The only example I remember of interpreting the Hebrew letters comes in the Talmud Shabbos 104a. Here is the beginning of the first exposition (please read the rest from the link).
The Sages said to Rabbi Yehoshua ben Levi: Young students came today
to the study hall and said things the likes of which were not said
even in the days of Joshua bin Nun. These children who only knew the
Hebrew alphabet interpreted the letters homiletically.
Alef beit means learn [elaf] the wisdom [bina] of the Torah. Gimmel
dalet means give to the poor [gemol dalim]. Why is the leg of the
gimmel extended toward the dalet? Because it is the manner of one who
bestows loving-kindness to pursue the poor. And why is the leg of the
dalet extended toward the gimmel? It is so that a poor person will
make himself available to him who wants to give him charity. And why
does the dalet face away from the gimmel? It is to teach that one
should give charity discreetly so that the poor person will not be
embarrassed by him.
The thought is an understanding of the Hebrew alphabet but not a key to interpreting the letters in different words.
Later on in the same passage, the letters are interpreted in a different way:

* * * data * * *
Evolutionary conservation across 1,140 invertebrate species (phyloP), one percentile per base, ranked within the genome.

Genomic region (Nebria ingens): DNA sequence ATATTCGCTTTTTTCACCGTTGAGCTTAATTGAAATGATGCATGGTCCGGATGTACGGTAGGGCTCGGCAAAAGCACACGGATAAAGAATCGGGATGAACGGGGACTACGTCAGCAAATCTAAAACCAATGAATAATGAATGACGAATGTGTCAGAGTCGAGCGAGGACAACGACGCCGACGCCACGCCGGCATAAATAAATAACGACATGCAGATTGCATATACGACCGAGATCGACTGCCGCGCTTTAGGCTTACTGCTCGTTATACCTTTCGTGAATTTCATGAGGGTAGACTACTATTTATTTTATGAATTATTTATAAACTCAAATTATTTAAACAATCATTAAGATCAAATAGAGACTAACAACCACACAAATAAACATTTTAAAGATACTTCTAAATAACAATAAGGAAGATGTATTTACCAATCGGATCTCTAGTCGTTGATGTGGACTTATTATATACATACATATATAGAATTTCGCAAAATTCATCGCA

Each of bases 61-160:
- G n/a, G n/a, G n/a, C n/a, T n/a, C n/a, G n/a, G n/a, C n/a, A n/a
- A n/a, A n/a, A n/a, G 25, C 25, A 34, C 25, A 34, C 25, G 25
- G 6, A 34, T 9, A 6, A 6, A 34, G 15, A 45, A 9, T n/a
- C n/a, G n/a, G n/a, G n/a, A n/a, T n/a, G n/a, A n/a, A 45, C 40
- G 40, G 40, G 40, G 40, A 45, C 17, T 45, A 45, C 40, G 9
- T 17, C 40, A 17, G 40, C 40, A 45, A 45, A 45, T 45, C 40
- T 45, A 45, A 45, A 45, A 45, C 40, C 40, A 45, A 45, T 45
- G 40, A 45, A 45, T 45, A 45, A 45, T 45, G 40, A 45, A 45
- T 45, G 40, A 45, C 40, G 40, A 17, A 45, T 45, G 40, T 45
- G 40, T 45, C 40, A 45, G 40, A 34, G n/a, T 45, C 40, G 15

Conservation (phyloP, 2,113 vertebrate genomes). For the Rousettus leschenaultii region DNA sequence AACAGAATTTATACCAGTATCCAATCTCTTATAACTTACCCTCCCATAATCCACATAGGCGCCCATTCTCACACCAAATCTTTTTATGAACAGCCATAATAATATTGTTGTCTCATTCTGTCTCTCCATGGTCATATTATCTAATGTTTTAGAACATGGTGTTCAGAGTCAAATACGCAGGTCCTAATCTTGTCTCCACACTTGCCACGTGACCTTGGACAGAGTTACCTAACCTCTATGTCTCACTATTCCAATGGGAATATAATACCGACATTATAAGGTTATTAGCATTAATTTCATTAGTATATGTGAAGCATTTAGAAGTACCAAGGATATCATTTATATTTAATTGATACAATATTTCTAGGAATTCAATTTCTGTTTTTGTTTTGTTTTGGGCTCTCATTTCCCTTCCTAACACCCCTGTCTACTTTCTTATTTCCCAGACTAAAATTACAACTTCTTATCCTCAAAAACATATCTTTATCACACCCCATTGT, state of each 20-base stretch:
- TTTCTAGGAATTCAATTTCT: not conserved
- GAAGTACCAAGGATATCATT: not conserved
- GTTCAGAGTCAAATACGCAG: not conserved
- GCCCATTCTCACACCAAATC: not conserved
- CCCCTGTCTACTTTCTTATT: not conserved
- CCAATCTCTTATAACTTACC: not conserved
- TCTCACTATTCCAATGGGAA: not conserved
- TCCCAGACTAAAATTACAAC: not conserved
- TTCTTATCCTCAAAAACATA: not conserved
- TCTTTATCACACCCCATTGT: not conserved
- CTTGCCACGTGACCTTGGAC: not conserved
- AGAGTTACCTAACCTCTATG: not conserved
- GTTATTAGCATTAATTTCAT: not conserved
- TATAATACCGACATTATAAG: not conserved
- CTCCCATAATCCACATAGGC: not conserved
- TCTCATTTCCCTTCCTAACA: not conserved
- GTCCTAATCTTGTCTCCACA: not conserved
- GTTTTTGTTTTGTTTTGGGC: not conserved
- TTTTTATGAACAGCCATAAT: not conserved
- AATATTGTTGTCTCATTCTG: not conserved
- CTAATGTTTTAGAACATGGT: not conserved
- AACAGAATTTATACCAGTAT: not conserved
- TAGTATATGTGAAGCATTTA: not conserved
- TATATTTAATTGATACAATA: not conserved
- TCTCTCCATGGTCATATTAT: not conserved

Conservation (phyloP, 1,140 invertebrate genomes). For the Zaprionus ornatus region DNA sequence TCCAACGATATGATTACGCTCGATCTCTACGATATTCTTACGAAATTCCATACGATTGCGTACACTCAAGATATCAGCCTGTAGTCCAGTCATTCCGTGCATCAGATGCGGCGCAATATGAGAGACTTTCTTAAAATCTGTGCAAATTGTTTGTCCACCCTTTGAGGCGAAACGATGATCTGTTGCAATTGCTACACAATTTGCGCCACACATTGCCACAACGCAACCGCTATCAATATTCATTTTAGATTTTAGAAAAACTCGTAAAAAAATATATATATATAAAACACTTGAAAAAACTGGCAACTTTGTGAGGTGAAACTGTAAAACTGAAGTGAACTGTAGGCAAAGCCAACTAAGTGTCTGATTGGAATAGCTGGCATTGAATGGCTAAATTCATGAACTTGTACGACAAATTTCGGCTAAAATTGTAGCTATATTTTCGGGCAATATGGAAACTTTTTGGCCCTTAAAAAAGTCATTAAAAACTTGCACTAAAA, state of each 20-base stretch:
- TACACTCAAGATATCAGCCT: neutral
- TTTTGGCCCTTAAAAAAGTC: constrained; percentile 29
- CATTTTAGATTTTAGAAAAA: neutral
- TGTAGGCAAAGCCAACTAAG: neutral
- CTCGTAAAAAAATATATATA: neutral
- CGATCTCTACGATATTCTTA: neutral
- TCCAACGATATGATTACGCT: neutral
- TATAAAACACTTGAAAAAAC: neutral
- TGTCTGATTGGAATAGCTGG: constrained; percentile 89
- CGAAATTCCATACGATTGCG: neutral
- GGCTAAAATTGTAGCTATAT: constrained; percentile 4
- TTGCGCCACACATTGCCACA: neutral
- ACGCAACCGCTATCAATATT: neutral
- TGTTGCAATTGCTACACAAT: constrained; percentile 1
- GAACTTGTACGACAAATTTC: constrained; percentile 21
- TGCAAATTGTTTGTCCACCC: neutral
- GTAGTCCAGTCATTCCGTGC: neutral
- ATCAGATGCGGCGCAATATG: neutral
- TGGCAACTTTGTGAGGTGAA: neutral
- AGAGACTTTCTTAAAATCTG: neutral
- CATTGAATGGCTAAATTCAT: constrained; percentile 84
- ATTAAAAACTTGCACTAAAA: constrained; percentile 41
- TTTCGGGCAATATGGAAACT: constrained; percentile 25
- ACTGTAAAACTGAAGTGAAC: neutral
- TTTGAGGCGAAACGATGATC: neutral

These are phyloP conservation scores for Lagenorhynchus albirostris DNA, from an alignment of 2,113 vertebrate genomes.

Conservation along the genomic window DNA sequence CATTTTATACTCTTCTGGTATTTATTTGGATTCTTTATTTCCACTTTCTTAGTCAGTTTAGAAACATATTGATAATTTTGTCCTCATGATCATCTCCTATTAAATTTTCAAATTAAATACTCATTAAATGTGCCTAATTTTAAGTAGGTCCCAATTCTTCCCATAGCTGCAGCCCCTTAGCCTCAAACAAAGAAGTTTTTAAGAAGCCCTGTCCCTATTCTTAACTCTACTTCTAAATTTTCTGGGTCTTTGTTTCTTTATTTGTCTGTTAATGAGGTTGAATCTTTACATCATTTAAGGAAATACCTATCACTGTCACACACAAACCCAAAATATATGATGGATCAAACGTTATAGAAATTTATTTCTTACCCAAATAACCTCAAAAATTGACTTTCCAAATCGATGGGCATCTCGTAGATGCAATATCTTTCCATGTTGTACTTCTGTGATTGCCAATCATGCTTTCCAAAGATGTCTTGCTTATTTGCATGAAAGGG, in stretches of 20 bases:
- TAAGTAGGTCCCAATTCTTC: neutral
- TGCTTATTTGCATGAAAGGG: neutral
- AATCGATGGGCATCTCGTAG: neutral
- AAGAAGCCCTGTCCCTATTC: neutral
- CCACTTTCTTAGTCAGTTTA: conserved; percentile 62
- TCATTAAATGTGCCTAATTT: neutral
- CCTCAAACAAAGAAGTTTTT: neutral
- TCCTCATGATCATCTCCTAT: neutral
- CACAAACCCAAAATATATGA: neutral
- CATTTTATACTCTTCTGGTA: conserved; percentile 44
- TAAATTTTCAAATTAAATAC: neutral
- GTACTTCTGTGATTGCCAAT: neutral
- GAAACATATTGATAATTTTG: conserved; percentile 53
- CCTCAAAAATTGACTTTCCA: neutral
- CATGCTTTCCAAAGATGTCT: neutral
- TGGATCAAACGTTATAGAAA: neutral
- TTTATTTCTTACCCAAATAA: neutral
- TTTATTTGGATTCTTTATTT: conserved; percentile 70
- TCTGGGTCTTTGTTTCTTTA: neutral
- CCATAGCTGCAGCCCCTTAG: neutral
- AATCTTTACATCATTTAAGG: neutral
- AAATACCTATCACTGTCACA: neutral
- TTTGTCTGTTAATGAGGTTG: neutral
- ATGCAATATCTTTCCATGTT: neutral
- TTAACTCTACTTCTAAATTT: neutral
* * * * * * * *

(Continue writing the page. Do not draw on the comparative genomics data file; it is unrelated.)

The Gemara cites another midrash that also deals with the letters of
the alphabet. This one uses a code in which the first letter is paired
with the last letter, the second letter with the penultimate one, and
so on [alef tav, beit shin]. Alef tav, God said: If he despised Me
[oti ti’ev] would I desire [etaveh] him? Beit shin: If he does not
desire to worship Me [bi], shall My name [shemi] rest upon him? Gimmel
reish: He defiled his body [gufo]; shall I have mercy [araḥem] on him?
The word comprised of the letters gimmel and reish in Aramaic means
licentiousness. Dalet kuf: He locked My doors [daltotai], shall I not
cut off his horns [karnav]? To this point, the Gemara interpreted the
letters as referring to the attribute of the wicked.
However, with regard to the attribute of the righteous it is taught
differently. Alef tav, beit shin: If you have shame [ata bosh], gimmel
reish, dalet kuf: If you do so, you will reside [gur] in the heavens
[bedok], as the verse says: “Who stretches out the Heavens like a
curtain [dok]” (Isaiah 40:22). Heh tzadi, vav peh: There is a
partition [ḥatzitza havei] between you and anger [af]. Zayin ayin, ḥet
samekh, tet nun: And you will not be shaken [mizdaze’a] by the Satan.
Yod mem, kaf lamed: The minister of Gehenna said before the Holy One,
Blessed be He: Master of the Universe, send the righteous as well into
the sea to which all go [yam kol], Gehenna.
(see the link for more examples.) Again this does not provide an interpretative tool for use generally.